Saturday, January 28, 2023

Opinion: Growing pains, self inflicted

| January 5, 2023 6:55 AM

I’ve been to some contentious planning board and city council meetings in the past few months as Columbia Falls sees and feels the pain of growth.

Most of it, unfortunately, is self-inflicted, as communities pay for the poor planning that was made decades ago.

Take the Tamarack Meadows subdivision on the north end of Meadow Lake Resort. Neighbors have loudly complained that the subdivision is too dense and it may very well be.

It wouldn’t bee too dense, however, if Meadow Lake Drive, the main road that serves not just Tamarack Meadows, but a big chunk of the resort, were built with any forethought.

The road has no virtually no shoulders and no sidewalks and worse yet, no place to put them because the original subdivision came with homes that included driveways that either went straight up the hill or straight down the hill.

They’ve very nice homes.

On a poorly planned street.

How does this happen? One can only guess, but it the not-too-distant past developers would often come to these meetings, pockets turned out, and say they couldn’t afford sidewalks or walking paths.

The city or county, whichever the case may be, would then waive the requirement.

Ten years later you have kids playing in the street and old folks going for walks being run off the road.

The problem is common as dirt in “old” Columbia Falls, which has virtually no sidewalk on most city streets.

But then again, old Columbia Falls isn’t as densely populated as Meadow Lake.

So now we have River Highlands subdivision east of the river before us again, with fewer homes but the same issues.

I’ve read the letters about folks worried about the elk herd, and I am too, but single family subdivisions aren’t any better for elk than apartments. Once people start adding fences and dogs, you can kiss the elk goodbye.

But there are some conditions I’d like to see put on River Highlands, if it does go through, that I think will at least mitigate some of the impacts.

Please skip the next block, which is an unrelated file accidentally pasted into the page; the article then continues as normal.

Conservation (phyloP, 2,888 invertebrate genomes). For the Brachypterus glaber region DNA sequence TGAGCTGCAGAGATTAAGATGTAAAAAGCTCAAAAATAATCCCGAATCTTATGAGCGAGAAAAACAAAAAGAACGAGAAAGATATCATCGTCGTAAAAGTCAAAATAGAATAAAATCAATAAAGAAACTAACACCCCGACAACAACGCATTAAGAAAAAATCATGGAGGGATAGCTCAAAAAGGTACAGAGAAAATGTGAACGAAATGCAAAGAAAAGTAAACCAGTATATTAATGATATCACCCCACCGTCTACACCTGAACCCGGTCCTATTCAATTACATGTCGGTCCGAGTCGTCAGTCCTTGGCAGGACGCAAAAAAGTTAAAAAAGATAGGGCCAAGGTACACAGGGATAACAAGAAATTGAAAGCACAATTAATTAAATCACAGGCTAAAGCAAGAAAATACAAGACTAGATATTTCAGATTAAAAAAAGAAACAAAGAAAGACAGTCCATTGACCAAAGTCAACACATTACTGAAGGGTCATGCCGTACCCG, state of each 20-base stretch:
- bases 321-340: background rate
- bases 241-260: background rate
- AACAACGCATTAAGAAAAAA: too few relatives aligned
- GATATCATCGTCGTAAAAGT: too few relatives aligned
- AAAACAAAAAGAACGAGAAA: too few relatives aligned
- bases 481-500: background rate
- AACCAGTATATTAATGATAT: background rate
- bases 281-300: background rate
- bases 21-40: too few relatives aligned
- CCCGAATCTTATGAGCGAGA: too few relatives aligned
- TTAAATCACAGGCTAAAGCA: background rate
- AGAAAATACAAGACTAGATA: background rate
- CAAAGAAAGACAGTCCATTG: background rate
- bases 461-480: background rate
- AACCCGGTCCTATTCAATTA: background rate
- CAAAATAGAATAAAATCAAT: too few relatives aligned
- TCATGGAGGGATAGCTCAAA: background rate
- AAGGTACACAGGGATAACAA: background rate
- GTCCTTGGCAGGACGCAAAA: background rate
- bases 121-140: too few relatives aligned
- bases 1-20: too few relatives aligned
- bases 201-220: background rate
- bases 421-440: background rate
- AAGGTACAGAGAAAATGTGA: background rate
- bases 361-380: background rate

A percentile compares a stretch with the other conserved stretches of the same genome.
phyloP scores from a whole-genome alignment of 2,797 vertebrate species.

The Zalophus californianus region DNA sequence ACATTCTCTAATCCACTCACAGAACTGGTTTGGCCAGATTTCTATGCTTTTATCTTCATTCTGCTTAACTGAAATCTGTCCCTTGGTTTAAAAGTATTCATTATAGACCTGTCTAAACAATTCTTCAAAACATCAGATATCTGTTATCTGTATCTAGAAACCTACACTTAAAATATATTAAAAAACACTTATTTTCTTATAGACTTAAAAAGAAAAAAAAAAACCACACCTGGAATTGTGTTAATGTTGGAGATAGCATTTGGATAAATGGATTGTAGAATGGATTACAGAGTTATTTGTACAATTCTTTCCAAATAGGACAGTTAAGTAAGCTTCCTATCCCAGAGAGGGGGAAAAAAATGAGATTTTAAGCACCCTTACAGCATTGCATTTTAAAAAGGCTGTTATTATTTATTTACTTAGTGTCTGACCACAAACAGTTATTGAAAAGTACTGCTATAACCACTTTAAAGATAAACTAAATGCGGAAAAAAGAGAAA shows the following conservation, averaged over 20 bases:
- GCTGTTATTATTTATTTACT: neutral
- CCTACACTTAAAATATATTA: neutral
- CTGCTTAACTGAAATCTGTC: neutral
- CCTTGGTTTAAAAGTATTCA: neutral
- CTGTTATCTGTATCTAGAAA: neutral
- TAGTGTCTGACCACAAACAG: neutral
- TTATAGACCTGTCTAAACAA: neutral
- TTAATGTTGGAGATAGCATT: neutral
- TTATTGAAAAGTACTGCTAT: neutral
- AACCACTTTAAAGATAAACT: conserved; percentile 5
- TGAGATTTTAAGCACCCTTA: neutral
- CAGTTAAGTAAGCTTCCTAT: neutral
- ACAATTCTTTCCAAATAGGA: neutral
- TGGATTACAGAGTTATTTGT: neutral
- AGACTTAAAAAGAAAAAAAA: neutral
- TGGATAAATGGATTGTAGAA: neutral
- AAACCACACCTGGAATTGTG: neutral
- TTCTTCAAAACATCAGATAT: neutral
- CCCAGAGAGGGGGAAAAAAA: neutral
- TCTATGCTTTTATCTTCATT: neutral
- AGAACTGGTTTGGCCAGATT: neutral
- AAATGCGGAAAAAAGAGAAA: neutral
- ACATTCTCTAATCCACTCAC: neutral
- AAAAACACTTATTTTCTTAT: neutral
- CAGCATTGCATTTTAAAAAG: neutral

For one, the subdivision needs a fourth city well and it needs to be paid for by the developer. The city recently put in a third well, but that was for existing customers and development west of the river. In the event of a large fire in the summertime, the existing two wells were inadequate. Not only that, but the city water system leaks like a sieve. I can’t imagine it getting any better with another big subdivision tacked onto it and even more projects east of the river in the pipeline.

The developer proposes giving the city five acres near the river for a city park. Under no circumstances should this be turned into a skateboard park (that ill-conceived concept was in the first proposal). The Flathead River is a world-class body of water. Putting a skateboard park anywhere near it would be a travesty. I’m not opposed to skateboard parks. This is just the wrong place. If the skateboarders want a park, put one at Horine or Pinewood Parks.

This project is a great opportunity to create a fund for the Old Red Bridge to convert it to a pedestrian-bike bridge. The bridge is on the National Register of historic places and we need to celebrate our history, rather than ignore it. My most popular photograph of Columbia Falls?

The Red Bridge, by far.

I’m not suggesting the development pay for reconstruction of the bridge, which could cost millions. Government funding usually covers projects like this, but they often come with a local match. This developer funding, and other monies from development east of the river, could create a sizable match. Not only that, but if this development has as many school kids as projected, it would provide a safe way for them (and many of us) to get back and forth to town.

Lastly, River Road needs a walking path from Highway 2 to Columbia Falls Stage Road. If we don’t do it, we’ll end up with a Meadow Lake Drive all over again.

Make no mistake, I still think River Highlands is an ill-conceived subdivision the city will regret.

But unfortunately, I suspect it meets the parameters of existing zoning and the growth policy, and thus, will be approved in one form or another.

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